Sydney Trains chief executive Howard Collins warned the state's top bureaucrats in a confidential document just over a year ago that fire safety concerns at Town Hall station in the city's CBD needed to be solved "before an incident occurs". A Herald investigation can reveal Town Hall was rated in 2016 the most vulnerable on Sydney's underground rail network to fire, followed by Redfern's underground platforms on the Eastern Suburbs line.
On a summer's day, a rush of warm air hits commuters as they enter Town Hall station. Trains run through the tunnels below, pushing air back and forward. Buried beneath George Street, one of the most prized shopping strips in central Sydney, the heritage-listed station is a vital cog in the city's rail network. Like Wynyard Station, about a kilometre north, Town Hall opened in 1932, the same year as the Sydney Harbour Bridge.
Sydney rail workers have warned they will begin a campaign of industrial action that will include an indefinite ban on overtime following a breakdown in negotiations over pay. In a move that raises the stakes for Sydney's stretched rail network, the Rail Tram and Bus Union said the overtime ban would begin for a day on Thursday next week, the day before Australia Day. "We're incredibly disappointed we've had to get to this point," the union's state secretary, Alex Claassens, said on Monday.
Muck Rack makes it simple to find people, tweets, or articles that mention any name, keyword, company, hashtag etc. We've compiled this guide to help you make the most of your search.
Selecting a term
Start searching tweets, articles from media outlets, articles mentioned in tweets, journalists'
names, titles and bios with some suggested searches:
Companies or Topics (e.g. iPhone, Microsoft)
Phrases (e.g. "cloud computing") — use quotes to keep the terms together
Twitter handles (e.g. @username) — returns those who have mentioned or replied to
Names (e.g. "David Pogue")
Hashtags (e.g. #sxsw, #london2012)
Bio details (e.g. vegan, Olympics, father)
Muck Rack's Advanced Search allows for many boolean operators.
Find results that mention multiple specified terms, use AND or
+. For example, ensure each result contains both Elon Musk and Mark Zuckerberg by
searching Musk AND Zuckerberg or Musk + Zuckerberg.
Use the operators OR or , to broaden your search when you'd like either of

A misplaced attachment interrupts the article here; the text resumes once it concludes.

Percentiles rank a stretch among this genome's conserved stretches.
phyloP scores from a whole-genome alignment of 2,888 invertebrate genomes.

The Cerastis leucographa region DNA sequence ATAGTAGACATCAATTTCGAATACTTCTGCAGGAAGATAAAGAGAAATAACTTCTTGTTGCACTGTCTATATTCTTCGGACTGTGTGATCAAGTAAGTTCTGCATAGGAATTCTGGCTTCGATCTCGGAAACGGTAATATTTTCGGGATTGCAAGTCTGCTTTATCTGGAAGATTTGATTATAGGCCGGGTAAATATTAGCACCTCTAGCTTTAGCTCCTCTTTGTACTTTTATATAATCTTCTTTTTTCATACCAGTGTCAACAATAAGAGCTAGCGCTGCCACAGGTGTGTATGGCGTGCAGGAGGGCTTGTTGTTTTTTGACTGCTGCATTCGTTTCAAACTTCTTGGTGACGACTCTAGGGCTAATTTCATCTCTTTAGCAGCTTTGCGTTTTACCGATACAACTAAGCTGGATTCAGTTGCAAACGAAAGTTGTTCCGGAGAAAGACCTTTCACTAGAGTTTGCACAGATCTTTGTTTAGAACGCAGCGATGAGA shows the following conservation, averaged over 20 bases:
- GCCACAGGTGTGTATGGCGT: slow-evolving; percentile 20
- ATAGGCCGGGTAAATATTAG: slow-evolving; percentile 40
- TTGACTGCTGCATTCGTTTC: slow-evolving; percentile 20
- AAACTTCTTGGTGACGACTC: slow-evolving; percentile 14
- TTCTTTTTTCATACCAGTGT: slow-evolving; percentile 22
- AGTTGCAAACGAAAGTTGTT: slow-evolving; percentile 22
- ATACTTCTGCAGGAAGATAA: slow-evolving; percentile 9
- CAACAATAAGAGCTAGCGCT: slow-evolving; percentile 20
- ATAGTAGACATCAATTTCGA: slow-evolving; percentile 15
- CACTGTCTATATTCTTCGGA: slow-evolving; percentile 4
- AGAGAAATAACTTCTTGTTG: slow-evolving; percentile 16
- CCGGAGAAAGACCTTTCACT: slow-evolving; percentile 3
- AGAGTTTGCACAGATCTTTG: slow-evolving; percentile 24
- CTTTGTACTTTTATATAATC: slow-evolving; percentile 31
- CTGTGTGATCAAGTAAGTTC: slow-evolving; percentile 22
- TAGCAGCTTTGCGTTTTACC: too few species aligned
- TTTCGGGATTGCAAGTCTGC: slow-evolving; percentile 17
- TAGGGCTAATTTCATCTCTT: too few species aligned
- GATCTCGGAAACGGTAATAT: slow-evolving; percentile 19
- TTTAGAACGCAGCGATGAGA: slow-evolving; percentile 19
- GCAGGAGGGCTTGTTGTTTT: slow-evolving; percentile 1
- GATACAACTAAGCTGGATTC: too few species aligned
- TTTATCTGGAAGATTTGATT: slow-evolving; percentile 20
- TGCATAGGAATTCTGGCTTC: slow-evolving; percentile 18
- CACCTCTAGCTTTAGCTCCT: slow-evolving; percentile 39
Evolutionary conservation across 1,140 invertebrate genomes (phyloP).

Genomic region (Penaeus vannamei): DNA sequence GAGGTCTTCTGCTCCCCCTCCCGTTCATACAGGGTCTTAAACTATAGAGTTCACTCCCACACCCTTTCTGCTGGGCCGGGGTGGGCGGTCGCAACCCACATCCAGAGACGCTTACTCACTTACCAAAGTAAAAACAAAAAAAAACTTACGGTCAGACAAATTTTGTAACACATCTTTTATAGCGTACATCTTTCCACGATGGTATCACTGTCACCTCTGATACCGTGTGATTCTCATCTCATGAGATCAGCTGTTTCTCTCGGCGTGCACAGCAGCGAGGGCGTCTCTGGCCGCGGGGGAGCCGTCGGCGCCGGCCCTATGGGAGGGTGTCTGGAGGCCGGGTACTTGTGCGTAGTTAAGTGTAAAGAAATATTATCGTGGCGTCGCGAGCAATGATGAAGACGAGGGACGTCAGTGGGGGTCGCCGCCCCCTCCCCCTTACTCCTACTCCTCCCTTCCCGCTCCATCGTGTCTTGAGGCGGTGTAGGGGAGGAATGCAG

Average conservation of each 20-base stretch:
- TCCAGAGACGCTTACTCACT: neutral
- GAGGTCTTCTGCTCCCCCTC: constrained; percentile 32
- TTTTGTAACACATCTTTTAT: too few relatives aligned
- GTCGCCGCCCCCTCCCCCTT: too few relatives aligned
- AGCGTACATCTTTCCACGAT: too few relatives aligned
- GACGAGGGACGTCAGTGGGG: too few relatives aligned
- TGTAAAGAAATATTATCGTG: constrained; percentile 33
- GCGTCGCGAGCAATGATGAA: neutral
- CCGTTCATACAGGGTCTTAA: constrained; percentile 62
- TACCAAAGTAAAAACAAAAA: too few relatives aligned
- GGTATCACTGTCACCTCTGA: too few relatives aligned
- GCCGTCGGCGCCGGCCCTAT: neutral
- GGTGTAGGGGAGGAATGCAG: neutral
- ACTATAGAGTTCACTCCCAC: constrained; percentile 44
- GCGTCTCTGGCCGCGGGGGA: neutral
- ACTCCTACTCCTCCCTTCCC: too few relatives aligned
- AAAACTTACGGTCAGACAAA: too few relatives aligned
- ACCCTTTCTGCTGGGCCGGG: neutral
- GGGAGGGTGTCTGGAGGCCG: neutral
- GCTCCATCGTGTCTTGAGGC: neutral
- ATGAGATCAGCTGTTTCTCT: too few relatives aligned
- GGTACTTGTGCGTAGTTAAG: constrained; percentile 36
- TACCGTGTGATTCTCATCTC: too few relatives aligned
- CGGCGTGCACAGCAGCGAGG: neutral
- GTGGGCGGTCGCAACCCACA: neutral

multiple terms to appear in results. (This is the default behavior of our search when no operators
are used). For example, results will contain either cake or cookie by searching cake OR cookie or cake,cookie
Use NOT or - to subtract results from your search. For
example, searching Disney will yield results about the Walt Disney Company as well as Walt Disney
World Resort. To exclude mentions of Disney World, search for Disney -World or Disney
When using one of these operators with a phrase, enclose it in quotation marks. For example, you can
find results about smartphones excluding Apple's iPhone 4S by searching smartphone -"iPhone
Exact case matching or punctuation
If you're searching for a brand name or keyword that relies on specific punctuation marks or capitalization, you can
find results that match your exact query by adding matchcase: before the keyword you're searching for, like matchcase:E*TRADE .
Use parentheses to separate multiple
boolean phrases. For example, to find journalists talking about having fun in Disney World or
Disneyland, search for ("disney world" OR disneyland) AND fun.
An asterisk can be used to search for any variation of a root word truncated by the asterisk. For example, searching for admin* will return results for administrator, administration, administer, administered, etc.
A near operator is an AND operator where you can control the distance between the words. You can vary the distance the near operation uses by adding a forward slash and number (between 0-99) such as strawberries NEAR/10 "whipped cream", which means the strawberries must exist within 10 words of "whipped cream".